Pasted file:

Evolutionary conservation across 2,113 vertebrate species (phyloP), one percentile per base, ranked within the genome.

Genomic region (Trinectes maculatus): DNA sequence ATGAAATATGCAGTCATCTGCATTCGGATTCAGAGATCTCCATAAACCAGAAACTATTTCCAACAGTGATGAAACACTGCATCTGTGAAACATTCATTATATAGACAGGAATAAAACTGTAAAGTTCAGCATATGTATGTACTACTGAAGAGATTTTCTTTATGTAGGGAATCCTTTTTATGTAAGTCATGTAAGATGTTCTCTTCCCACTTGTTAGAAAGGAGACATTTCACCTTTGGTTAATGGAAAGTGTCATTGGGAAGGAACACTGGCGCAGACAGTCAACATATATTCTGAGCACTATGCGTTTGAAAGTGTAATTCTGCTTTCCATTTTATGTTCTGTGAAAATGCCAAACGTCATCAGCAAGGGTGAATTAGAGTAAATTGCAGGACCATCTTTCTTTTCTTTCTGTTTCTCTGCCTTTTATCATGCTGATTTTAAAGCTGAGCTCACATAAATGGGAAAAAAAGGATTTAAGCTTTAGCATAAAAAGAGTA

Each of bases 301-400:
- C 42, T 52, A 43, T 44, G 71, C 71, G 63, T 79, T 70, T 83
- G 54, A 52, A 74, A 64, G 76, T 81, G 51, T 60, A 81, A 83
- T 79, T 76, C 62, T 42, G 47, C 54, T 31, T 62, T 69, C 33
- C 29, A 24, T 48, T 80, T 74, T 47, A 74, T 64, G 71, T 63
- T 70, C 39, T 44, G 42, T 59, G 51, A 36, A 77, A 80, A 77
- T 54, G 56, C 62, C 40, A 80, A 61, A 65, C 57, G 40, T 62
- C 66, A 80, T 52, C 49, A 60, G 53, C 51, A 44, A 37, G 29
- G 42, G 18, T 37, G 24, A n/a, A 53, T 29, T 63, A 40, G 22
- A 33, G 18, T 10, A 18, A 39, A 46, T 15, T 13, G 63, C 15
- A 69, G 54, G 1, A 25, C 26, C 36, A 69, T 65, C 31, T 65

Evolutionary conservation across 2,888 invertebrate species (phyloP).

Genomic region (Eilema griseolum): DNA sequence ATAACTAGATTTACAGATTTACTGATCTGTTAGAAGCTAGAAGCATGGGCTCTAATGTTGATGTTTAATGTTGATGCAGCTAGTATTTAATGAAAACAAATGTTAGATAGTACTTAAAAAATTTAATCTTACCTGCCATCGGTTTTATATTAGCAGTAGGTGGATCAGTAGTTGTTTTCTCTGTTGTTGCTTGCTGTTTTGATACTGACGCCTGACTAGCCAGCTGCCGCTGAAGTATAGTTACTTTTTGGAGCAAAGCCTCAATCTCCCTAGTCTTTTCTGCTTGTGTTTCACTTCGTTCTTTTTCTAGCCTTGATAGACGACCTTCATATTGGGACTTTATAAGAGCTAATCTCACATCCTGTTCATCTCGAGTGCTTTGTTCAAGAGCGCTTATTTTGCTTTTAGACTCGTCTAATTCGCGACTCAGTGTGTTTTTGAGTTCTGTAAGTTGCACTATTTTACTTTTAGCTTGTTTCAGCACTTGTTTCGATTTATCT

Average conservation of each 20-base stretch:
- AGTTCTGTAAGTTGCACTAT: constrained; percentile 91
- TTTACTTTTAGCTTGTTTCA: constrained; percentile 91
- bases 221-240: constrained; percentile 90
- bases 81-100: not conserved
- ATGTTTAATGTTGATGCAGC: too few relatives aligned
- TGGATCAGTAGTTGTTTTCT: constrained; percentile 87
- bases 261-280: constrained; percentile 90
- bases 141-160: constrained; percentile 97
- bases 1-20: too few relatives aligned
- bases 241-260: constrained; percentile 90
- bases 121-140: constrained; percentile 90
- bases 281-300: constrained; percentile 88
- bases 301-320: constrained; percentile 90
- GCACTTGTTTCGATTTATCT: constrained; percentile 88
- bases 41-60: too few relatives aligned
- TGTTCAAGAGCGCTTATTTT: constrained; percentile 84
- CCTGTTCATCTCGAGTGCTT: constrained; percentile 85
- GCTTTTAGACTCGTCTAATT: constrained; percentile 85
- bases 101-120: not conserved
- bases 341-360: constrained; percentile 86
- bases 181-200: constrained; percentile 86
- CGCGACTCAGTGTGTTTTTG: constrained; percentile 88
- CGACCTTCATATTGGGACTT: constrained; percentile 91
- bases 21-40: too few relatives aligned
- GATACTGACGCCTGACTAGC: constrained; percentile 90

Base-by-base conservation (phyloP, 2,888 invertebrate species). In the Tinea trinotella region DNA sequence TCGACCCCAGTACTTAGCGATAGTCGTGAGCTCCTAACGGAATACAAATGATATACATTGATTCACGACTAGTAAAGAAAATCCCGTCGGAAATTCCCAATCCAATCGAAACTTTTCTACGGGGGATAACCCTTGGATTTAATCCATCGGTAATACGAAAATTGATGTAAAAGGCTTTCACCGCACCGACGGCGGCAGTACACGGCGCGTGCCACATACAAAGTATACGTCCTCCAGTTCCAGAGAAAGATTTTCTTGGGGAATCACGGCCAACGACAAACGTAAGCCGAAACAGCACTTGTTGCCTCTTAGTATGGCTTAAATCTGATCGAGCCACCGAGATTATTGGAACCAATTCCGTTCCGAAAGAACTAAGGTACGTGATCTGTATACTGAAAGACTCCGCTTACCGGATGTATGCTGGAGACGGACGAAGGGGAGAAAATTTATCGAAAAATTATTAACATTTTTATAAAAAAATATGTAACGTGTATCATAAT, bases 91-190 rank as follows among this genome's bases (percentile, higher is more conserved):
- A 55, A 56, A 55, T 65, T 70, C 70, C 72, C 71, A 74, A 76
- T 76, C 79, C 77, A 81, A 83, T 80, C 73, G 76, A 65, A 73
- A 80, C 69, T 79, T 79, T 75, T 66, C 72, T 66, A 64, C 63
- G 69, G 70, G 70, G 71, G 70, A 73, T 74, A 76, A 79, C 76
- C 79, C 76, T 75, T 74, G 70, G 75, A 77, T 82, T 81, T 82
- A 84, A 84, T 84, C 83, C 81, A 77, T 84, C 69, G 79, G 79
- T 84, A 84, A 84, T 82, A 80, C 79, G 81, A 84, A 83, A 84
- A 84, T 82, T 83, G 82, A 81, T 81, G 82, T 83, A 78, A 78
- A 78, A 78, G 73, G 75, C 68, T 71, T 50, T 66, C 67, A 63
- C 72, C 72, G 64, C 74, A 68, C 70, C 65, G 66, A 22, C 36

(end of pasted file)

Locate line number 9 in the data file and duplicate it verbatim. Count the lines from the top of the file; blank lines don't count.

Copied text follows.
- T 54, G 56, C 62, C 40, A 80, A 61, A 65, C 57, G 40, T 62